Getting Massages While Pregnant

Anai Rhoads's picture

by Anai Rhoads

Massage can decrease stress and improve relaxation, improve lymph drainage, have a balancing effect on glands, all of which are of huge benefit during pregnancy. It is the most under-rated method for helping women during their pregnancy and otherwise. Massage is an important tool for a healthy, happy pregnancy. As most of us know, muscle tension and stress decrease the nutrient absorption and slows down the toxin elimination necessary for normal, healthy cells. Clearly when those cells are in the process of developing into a baby, it is essential that they receive adequate nutrients and are able to eliminate toxins. The most important months of baby's life are in the womb.

Maternity massage can provide an opportunity to experience deep relaxation, and allow outside stresses to slip away for a period, thereby allowing the cells to receive the nutrients they need and rid themselves of harmful toxins.

The benefits of massage include:

  • Reduces stress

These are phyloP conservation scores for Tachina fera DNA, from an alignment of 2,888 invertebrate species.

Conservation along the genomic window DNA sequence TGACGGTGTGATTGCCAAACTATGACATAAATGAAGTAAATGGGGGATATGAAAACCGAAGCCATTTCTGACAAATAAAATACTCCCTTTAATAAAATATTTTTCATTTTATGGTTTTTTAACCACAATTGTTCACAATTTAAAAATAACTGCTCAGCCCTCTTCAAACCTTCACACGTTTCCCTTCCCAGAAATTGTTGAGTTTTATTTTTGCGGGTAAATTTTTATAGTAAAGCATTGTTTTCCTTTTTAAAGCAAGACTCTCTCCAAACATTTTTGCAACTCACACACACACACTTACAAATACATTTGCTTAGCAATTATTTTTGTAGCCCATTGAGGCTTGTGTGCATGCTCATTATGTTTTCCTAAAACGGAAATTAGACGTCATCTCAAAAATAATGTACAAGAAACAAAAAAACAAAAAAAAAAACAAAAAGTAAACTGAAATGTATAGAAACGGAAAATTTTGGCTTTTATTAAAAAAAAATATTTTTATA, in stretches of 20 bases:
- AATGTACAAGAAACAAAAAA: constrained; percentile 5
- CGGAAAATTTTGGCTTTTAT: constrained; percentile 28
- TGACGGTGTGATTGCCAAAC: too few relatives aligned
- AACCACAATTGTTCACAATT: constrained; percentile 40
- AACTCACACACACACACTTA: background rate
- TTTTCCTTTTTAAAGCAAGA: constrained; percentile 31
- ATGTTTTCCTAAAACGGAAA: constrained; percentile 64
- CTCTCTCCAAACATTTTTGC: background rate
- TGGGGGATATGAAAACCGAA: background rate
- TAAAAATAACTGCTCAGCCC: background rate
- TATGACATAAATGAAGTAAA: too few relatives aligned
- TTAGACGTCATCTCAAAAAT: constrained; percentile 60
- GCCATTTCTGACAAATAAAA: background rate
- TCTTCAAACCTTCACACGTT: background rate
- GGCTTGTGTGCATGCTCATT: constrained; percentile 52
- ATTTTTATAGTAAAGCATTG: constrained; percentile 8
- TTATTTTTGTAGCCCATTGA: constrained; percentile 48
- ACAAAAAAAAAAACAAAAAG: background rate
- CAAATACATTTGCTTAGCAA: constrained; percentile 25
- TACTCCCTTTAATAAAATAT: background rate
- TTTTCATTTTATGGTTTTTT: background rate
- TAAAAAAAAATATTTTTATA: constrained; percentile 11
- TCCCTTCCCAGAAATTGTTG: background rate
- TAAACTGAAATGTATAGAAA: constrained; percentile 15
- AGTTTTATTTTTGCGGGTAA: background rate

• Releases endorphins
  • Helps with lymph drainage
  • Helps muscle tone
  • Promotes muscle elasticity
  • Minimizes spider veins
  • Reduces fatigue
  • Helps alleviate symptoms of morning sickness

Although it has its benefits, it is important to remember that massage can also be used to stimulate miscarriage. As beneficial as a maternity massage may be, it is critical for massage therapists to learn how to properly massage pregnant women. If prenatal massage is done improperly, the potential for miscarriage is very high. In fact in some countries it is used for exactly that purpose, as a birth control measure.

Anai Rhoads is a medical and political researcher/writer with a particular interest in the sanctions on Iraq and the wider effect of racism's influence in the Middle East. A vegan since 2000, she is a dedicated supporter of activities which promote animal and human rights. Originally from Greece, she now resides in Virginia, USA with her husband and their two dogs, Bijou and Eva.

Copyright © Anai Rhoads. Permission to republish granted to Pregnancy.org, LLC.